With today’s internet commerce, the protection of the consumers’ personal data plays an increasingly central role. On the one hand, an increasing number of business models rely on monetizing big personal data to provide high-value online services free of charge, including web search, social networking, and personalized product recommendations. On the other hand, the commercial exploitation of their personal data raises concerns among consumers, owing to the loss of privacy and to the feeling that one does not get a fair share of the data’s worth. This is confirmed by surveys showing that consumers are becoming worried about their personal data and demanding better protection. While surveys can be informative, little is known about the consumers real actions regarding their personal data as stated preferences and revealed are often not aligned (a phenomenon called “privacy paradox”).

Fairness of a data request has already been found to be a significant driver towards disclosure. The monetary value of big personal data and of its sources is apparent. Facebook’s market capitalization currently exceeds $200 per user. However, this money is not readily available to the individual consumer and market prices for isolated profile data are low, often well below one US cent. Companies create and extract the data rent through sophisticated data mining, combining expertise, IT infrastructure, and complementary data sets. Users typically receive non-monetary benefits in return, although privacy activists (e.g., Commodify.us) and start- ups (such as Datacoup) have explored paying users a share of the data rent. Beyond basic practical issues, a deterrent for companies to distribute the data profits may be the suspicion that users would be less willing to provide their details if they understood its value for the company. The value of personal data to the firm can thus be understood as an opportunity cost of privacy. A large part of the experimental literature on privacy has focused on this willingness to pay for privacy. Studies have shown that a sizeable proportion of Web users pay extra to keep certain data private. Yet, some studies have demonstrated the privacy paradox in the lab where consumers freely provide data for little or nothing in return, but claim to be very concerned about protecting their privacy. Moreover, users are prone to biased decisions and framing effects.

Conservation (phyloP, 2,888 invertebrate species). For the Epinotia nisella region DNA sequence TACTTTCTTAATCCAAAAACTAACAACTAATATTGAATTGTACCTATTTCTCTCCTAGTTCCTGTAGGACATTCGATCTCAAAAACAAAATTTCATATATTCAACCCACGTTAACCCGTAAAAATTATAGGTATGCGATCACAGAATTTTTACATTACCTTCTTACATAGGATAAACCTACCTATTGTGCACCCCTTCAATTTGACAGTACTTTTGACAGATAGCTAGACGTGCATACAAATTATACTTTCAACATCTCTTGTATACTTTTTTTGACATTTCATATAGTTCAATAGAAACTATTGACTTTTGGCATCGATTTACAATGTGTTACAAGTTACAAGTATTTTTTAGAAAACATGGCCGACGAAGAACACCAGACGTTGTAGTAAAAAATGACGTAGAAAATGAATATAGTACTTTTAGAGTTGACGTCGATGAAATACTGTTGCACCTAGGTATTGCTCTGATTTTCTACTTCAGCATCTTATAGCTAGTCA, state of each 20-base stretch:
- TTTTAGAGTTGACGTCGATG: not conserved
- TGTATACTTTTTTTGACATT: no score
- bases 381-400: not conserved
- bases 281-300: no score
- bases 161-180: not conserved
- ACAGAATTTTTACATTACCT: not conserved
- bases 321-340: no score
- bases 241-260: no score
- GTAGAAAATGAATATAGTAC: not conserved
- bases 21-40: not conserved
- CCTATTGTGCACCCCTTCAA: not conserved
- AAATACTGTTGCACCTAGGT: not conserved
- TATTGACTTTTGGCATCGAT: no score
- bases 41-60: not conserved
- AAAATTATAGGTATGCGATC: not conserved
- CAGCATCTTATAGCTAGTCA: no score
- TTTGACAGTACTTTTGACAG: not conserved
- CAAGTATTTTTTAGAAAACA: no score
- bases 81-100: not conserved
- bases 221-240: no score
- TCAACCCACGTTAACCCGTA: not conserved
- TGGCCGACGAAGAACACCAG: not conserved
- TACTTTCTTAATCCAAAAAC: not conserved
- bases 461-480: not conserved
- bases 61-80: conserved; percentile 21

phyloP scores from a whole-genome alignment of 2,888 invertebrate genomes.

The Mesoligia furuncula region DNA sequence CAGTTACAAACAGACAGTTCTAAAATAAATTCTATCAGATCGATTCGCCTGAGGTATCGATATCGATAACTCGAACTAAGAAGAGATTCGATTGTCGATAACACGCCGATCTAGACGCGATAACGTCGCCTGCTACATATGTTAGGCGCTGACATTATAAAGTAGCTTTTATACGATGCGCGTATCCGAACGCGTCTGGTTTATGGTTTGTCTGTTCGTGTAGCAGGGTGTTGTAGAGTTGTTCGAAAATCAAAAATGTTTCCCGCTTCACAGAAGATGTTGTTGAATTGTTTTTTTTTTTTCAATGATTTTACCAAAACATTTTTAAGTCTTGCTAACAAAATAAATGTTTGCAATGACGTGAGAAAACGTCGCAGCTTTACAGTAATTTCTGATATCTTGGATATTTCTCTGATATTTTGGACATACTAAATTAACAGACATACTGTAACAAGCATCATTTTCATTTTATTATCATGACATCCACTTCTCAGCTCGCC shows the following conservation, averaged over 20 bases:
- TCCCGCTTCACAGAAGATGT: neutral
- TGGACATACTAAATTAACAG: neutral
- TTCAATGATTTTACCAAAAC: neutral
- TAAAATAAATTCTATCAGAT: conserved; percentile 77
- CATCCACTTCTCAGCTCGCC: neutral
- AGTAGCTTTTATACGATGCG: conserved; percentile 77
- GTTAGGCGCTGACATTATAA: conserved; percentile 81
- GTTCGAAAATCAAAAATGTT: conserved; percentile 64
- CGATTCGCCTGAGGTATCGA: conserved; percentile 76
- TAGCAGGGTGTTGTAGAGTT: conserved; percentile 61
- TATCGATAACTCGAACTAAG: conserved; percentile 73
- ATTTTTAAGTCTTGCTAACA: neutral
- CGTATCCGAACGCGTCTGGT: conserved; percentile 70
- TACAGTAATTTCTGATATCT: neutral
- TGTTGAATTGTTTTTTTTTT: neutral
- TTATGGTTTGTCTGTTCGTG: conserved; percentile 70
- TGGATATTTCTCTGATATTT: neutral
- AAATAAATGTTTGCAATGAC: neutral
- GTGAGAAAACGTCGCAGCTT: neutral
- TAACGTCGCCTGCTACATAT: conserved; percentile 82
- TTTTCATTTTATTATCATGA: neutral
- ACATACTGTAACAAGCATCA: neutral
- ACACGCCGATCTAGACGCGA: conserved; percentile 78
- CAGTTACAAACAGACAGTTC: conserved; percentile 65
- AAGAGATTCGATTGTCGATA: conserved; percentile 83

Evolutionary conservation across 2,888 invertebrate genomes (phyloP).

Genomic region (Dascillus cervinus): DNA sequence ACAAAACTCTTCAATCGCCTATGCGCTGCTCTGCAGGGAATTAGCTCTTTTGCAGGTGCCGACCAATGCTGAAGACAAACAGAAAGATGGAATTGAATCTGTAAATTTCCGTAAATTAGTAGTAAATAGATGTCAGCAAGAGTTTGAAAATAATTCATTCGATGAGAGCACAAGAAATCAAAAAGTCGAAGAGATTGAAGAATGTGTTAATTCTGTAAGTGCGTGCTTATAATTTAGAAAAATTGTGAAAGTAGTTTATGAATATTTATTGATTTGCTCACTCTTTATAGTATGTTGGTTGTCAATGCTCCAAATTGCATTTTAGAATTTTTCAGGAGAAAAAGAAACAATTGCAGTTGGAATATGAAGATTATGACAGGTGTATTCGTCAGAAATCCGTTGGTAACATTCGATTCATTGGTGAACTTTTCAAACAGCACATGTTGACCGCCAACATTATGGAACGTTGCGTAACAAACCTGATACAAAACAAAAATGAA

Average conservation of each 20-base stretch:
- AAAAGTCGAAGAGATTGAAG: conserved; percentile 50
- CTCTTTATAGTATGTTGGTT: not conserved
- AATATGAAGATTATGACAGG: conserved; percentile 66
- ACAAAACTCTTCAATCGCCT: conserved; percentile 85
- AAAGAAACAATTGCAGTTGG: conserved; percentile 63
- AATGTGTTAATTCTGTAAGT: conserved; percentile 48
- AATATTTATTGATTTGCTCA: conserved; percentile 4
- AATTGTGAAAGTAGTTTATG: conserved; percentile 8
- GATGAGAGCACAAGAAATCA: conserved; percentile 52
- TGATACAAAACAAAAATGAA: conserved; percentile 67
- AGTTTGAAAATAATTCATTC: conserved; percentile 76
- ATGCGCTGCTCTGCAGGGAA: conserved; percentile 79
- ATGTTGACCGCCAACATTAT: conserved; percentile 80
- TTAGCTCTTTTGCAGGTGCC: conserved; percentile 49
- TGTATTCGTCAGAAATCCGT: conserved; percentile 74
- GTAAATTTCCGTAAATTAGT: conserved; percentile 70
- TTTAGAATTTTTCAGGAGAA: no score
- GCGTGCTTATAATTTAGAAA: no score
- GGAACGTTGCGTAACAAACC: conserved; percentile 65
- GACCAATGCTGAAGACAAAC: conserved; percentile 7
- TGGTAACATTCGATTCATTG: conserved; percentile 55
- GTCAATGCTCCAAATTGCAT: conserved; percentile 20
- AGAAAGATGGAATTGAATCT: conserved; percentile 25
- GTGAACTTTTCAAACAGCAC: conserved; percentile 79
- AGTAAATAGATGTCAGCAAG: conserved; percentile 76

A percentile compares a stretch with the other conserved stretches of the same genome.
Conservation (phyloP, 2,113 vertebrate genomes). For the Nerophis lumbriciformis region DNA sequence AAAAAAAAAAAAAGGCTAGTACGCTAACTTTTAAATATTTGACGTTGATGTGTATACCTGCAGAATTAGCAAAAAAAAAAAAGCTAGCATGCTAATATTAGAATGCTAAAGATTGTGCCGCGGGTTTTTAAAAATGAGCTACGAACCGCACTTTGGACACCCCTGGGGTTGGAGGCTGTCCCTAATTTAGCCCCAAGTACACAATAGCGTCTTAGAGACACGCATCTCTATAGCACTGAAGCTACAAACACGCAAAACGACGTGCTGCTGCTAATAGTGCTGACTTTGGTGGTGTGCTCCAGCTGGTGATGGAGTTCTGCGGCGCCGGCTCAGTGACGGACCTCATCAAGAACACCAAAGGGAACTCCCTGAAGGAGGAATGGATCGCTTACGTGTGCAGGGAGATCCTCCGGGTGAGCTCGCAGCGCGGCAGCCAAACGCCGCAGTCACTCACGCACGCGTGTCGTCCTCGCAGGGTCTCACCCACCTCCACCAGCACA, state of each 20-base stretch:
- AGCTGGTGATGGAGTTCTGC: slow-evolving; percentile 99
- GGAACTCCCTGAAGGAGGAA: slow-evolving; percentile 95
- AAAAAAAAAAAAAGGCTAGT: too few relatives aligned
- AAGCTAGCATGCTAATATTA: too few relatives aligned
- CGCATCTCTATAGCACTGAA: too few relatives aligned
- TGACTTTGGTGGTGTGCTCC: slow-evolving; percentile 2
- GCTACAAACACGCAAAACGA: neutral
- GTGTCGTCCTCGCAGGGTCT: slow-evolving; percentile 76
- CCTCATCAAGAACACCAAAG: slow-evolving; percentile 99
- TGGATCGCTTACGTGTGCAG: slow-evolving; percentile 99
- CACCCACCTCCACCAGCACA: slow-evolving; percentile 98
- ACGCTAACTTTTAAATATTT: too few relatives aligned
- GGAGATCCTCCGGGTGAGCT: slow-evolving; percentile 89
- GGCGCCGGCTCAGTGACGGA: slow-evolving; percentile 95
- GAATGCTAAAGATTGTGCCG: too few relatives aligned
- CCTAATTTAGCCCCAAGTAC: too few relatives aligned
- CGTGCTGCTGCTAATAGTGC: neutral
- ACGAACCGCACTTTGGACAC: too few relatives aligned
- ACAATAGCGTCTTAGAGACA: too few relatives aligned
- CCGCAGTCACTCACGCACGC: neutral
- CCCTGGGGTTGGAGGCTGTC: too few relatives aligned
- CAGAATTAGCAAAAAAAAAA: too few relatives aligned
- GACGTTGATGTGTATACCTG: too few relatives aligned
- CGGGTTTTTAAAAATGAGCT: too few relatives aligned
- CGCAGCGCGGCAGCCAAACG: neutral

It is sometimes argued that consumers would reveal their personal data less freely if they knew the data’s value for the company. This assumption has not been investigated systematically. In this task, we propose to investigate with the help of lab and field experiments what share of the data’s worth is considered as fair by consumers. Furthermore, the experiments aim at investigating the reaction of consumers to information from the company about this value. The game can be understood as an ultimatum game where the company proposes to split the value from the data. The consumer can accept this split and provide the data, or he can reject the offer and not provide his personal data. If the consumer rejects, then both the company and the consumer receive a payoff of zero. The proposed experiments will shed light on the question how privacy regimes should be designed in order to achieve an optimal outcome in terms of data disclosure and privacy both for the consumers and the firms. It has been shown that identification, once introduced in mainstream experiments such as ultimatum game, is a powerful variable that changes economic actions. Yet, there is currently little interaction of academic work and applied policy design. We intend to strengthen this knowledge transfer by investigating the gap between behavior and stated privacy preferences and the impact of data protection seals on real data disclosure behavior in the laboratory.